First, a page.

But that Sunday, the Adesina statement became controversial as an avalanche of criticisms from both local and foreign viewers and journalists declared it a false claim. By the next day, Monday, November 26, the controversial statement had allegedly been edited out of the online video.
This report of unprofessional conduct got columnist Nwabuikwu to snap: “Now, this is a new low for Nigeria’s supposedly best TV station. I am not surprised about the station trying to outdo NTA as a better promoter of the government, contrary to their mission statement.” She pointed out some more instances of falling standards by the television station.
Clearly enraged by what it perceived an affront to its corporate image, Channels TV charged at Nwabuikwu like a killer bull. Rage killed good sense. The television station took full and undue advantage of its broadcast powers to castigate Nwabuikwu.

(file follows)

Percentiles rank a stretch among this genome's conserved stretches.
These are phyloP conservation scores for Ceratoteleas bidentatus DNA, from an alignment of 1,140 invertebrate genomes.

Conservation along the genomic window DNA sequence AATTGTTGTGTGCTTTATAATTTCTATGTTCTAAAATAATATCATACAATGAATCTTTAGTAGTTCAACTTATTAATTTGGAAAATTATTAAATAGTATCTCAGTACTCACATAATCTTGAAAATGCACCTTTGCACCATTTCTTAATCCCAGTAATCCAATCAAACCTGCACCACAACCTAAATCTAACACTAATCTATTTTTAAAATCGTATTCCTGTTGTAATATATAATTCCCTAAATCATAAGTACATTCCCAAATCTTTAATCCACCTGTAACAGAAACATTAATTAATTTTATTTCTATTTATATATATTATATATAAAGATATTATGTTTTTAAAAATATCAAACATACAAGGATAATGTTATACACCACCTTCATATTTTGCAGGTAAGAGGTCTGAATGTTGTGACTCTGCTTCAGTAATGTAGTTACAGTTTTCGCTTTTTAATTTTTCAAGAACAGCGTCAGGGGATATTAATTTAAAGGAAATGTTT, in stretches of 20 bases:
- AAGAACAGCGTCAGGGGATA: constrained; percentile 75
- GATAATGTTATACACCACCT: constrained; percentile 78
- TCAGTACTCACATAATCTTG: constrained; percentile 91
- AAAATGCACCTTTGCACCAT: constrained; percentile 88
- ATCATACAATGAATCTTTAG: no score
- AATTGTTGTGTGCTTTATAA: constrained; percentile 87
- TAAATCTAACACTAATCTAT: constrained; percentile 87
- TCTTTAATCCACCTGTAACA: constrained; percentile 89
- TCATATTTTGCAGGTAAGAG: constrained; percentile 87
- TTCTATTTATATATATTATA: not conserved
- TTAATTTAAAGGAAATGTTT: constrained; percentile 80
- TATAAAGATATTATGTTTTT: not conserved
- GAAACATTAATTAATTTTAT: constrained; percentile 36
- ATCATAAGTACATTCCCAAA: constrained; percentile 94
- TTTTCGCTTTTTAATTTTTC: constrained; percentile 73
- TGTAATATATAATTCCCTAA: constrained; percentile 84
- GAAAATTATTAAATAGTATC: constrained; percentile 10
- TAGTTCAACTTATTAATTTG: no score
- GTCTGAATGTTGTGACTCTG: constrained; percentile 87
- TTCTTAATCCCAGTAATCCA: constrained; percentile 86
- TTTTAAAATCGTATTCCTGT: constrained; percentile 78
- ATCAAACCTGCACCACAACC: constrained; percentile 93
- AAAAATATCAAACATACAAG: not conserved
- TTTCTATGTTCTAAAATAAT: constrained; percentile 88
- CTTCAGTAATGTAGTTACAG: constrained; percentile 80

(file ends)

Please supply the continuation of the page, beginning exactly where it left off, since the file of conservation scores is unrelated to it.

It took a whole three to five minutes of its prime time national news segment to broadcast a public announcement (that commercially costs no less than N5 million) to attack Nwabuikwu. The announcement was all done up with a bold, screaming, deep red, headline: Campaign Of Calumny Against Channels TV. It was complete with a large sized, full processed colour passport picture of Nwabuikwu and a logo of The PUNCH newspaper. It was an overkill for a lady who writes a pretty low key but respectable column, which critiques the broadcast industry. Even the police will not burn that much airtime and dramatic design on a most wanted criminal.
The voiceover on the absurd illustration was no less embarrassing. Below are excerpts of the Channels TV declarations in the public announcement. It claimed that:
● “The article is false, misleading, fraudulent, and a figment of the imagination of the writer and her sponsors.”
● “Contrary to the allegations, no video was doctored in the interview with the special adviser to the president, Mr. Femi Adesina, Channels TV has never doctored any video in its 23-year history and does not intend to do so now or in the future.”
● “The web department posted the video on our online platforms after the programme. In so doing, some part of the videos which were cut in bytes of 10 minutes overlapped during the upload and suffered a glitch.”
● “When Channels was alerted to the glitch, the web department re-posted the video immediately and this has been up on our website and YouTube channel since Monday, November 26.”